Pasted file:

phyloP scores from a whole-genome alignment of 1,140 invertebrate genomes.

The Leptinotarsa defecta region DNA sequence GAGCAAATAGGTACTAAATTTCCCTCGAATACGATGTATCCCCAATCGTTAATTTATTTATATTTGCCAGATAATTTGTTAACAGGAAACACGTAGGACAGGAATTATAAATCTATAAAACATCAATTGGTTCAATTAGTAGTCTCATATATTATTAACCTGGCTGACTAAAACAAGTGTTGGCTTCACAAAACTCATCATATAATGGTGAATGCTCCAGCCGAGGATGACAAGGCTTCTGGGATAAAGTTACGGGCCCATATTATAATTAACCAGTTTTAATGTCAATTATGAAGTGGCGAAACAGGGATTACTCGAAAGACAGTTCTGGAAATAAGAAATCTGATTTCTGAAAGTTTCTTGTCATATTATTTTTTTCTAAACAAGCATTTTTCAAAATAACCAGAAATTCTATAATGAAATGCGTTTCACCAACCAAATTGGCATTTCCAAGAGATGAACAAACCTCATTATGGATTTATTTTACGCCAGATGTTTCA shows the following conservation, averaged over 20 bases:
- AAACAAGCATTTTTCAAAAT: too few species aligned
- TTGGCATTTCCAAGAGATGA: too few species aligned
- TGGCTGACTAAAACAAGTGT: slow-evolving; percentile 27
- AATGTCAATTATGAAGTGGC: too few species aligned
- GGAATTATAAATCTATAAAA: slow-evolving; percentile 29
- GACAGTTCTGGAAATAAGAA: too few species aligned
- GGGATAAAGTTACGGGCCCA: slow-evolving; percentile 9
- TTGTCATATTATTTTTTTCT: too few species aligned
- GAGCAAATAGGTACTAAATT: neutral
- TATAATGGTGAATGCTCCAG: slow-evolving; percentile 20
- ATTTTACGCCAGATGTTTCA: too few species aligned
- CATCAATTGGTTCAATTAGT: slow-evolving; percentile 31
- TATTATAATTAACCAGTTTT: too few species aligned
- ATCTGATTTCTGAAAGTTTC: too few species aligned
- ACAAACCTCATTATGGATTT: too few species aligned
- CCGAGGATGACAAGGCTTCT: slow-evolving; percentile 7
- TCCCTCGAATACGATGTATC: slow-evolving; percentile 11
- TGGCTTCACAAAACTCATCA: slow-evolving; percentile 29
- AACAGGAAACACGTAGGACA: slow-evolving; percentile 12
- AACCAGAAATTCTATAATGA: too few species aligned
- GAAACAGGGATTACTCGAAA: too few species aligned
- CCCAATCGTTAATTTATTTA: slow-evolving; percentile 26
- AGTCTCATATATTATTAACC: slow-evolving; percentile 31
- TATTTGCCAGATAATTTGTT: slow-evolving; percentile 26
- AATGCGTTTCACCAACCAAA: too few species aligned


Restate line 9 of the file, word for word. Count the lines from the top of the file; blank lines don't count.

- GGGATAAAGTTACGGGCCCA: slow-evolving; percentile 9